During The Force Awaken, Han Solo informs the newest generation of heroes that “The Force. The Jedi....All of it...It's all true.” And while that may make for a solid quote he probably should have clarified what they'd already heard about historical events as heroes tend to inspire a great deal of tall tales. That's the concept behind the most recent Star Wars novel, The Legends of Luke Skywalker, an anthology of potentially false or misinformed stories about the farm boy turned space wizard. Given the nature of this storytelling format, this review is going to be slightly different than usual. More importantly, could this be the first Luke focused book of the new continuity to not completely suck? Time to find out.
The Wraparound Story
Aboard a cargo ship bound for Canto Bight, cremates swap tales of the legendary hero, Luke Skywalker. One of them is helping a stowaway who once had her own encounter with the last Jedi. Unless any of these characters manage to pop up in the new movie, this story isn't bound to prove all that important to the greater universe. That's not really the point so much as to showcase how the very idea of a mystical hero can unit and inspire people. On that point, this wraparound works out just fine, just don't go in expecting some deep emotional pathos or grand hints about the future of the franchise.
The Myth Buster
The first segment gives off some of that classic Arabian Nights vibe of stories within stories. The deepest layer of this narrative chip dip is a conspiracy theory about how Luke was just the key player in a massive con job. Honestly it's a pretty nifty write-up of how the original trilogy could have been a public relations trick meant to sucker the common man into supporting the rebel alliance. Who spearheaded this rouse you ask? Why that would be Benny O'Kenoby, a wise intergalactic grafter. Even the existence of the Death Star is waved off with alternative explanations for how Alderaan was destroyed. Essentially this is a truther version of events though the commentary of other characters along helps to keep it fun, along with an appairent cameo from the main man himself.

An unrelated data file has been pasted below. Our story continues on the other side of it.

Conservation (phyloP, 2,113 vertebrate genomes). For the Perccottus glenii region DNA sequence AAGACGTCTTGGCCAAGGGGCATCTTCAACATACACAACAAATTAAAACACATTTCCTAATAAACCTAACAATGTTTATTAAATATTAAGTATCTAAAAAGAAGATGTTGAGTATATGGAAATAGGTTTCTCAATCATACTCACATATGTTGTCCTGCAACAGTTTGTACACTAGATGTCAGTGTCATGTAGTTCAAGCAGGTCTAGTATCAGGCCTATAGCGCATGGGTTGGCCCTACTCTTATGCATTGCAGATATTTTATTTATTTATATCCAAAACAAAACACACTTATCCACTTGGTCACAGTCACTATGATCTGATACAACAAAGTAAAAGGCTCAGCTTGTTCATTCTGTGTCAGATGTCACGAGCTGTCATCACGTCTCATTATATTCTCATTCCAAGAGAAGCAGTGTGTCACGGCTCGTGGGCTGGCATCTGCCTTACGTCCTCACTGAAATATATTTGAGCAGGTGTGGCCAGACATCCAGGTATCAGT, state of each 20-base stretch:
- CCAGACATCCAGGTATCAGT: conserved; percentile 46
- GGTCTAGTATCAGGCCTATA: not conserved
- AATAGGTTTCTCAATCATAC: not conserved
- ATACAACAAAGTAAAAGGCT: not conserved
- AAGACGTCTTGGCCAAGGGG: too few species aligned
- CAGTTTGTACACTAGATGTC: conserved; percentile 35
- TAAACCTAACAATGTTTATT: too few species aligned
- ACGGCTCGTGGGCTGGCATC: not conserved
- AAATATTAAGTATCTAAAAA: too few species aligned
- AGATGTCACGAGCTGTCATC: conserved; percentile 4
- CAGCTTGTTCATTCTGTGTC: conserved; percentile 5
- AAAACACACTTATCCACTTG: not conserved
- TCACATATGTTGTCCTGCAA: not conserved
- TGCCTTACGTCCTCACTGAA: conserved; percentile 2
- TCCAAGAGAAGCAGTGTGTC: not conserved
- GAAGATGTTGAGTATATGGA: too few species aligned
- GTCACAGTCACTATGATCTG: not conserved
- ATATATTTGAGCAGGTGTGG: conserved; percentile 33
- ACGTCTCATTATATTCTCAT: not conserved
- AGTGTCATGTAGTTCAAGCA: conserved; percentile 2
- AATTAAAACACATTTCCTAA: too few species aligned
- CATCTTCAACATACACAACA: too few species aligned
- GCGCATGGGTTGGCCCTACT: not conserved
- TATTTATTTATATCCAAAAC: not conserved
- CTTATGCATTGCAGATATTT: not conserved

The Starship Graveyard
Next we have a tale from an Imperial perspective, told by a soldier who is left near death after the battle of Jakku. A mysterious figure arrives and cares for the solider as the pair braves the dangers of the desert planet and smoldering starship rubble.
Easily one of the better tales in the book, it hinges on the notion that this mystery man may not even be Luke. In fact, it seems quite likely this is just another soldier merely playing the role in order to survive a bad situation.